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November 1961

Solitary Mastocytosis (Urticaria Pigmentosa)

Author Affiliations


From the Armed Forces Institute of Pathology.

Fellow in Dermal Pathology (Captain Johnson); Chief, Department of Pathology, and Chief, Skin and Gastrointestinal Branch (Dr. Helwig).

Arch Dermatol. 1961;84(5):806-815. doi:10.1001/archderm.1961.01580170100014

Mastocytosis has been studied vigorously from the clinical and physiological aspects during the past decade. This renewed interest has been due to the discovery that mastocytosis may occur as a systemic disease and to an increased knowledge of the biochemistry and physiology of the mast cell. Most of the recent reports have emphasized the patient with systemic involvement. This article deals with the other end of the clinical spectrum and includes the first report of solitary mastocytosis occurring in adults. A study of 14 patients with solitary mastocytosis was undertaken to determine the relative incidence, clinical course, and histopathological and histochemical characteristics.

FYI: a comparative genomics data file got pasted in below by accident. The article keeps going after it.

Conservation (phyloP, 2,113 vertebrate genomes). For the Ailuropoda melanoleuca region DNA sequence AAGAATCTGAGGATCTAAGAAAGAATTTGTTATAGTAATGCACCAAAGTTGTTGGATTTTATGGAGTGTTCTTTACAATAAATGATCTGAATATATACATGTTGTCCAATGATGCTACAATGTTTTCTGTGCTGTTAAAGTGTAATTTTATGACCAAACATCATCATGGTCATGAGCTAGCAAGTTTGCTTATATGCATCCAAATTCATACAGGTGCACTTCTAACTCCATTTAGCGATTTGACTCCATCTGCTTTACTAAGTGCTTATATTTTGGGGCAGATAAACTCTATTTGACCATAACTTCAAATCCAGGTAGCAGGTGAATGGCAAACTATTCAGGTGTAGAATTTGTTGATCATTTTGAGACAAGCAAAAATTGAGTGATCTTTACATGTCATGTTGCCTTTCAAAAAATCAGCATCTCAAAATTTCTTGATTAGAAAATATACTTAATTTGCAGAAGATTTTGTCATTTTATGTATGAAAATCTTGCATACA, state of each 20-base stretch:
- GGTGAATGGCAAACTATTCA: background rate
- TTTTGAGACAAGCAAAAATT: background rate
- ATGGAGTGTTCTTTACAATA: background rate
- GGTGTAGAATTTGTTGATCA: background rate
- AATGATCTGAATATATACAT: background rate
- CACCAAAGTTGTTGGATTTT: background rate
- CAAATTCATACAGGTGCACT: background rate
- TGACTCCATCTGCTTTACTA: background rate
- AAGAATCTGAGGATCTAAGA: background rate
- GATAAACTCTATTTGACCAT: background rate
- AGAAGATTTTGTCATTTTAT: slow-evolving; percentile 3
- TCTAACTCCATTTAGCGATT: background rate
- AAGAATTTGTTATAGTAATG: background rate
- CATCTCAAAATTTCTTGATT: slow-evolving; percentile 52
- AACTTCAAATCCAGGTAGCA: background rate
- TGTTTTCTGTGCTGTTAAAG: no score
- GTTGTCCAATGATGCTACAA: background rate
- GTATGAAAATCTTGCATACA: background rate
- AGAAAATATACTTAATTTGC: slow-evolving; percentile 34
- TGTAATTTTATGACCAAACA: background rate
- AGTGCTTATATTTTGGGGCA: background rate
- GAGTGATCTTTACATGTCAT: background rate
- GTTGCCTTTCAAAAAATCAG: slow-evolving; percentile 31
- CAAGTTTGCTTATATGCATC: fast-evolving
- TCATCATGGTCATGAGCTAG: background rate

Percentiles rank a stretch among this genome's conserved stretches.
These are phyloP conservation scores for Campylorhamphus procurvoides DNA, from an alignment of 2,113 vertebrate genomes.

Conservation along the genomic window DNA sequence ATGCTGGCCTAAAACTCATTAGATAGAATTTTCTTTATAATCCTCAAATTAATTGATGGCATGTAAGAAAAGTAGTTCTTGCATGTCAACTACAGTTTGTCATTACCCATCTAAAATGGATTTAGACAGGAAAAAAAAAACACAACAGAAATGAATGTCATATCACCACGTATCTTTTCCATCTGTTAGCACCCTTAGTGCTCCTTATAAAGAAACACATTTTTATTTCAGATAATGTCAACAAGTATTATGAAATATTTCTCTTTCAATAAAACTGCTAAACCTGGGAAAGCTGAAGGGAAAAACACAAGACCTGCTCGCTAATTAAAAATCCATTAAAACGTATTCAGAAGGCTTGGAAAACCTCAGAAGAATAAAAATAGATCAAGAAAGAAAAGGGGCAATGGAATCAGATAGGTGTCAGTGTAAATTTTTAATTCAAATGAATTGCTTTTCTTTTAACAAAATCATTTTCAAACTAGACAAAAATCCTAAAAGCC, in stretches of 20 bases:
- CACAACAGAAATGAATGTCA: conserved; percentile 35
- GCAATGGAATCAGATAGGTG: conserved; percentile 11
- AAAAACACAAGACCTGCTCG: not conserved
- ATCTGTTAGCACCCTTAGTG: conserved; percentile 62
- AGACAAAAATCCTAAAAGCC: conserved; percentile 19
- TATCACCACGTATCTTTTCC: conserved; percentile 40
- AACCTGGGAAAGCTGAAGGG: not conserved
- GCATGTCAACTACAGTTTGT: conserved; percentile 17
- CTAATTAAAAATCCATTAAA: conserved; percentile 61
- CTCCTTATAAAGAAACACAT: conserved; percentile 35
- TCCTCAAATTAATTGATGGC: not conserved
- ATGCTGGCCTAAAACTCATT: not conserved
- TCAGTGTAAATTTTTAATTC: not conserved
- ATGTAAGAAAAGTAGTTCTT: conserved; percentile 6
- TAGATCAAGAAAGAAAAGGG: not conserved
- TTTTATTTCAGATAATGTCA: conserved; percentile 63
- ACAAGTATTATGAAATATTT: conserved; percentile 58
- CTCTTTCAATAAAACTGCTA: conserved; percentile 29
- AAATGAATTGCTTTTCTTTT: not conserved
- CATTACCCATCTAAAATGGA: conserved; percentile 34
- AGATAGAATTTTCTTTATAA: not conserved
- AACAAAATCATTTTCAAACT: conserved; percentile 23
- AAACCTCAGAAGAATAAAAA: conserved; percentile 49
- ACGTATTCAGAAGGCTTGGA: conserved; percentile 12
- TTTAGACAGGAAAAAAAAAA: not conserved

The first example of mastocytosis occurring as a single lesion was recorded in 1933, when Gross1 presented a 5-month-old boy with a brownish nodule on the thigh to the New York Dermatological Society. Other cases have been reported by Cuilleret2 in 1935, Costello3 in 1948,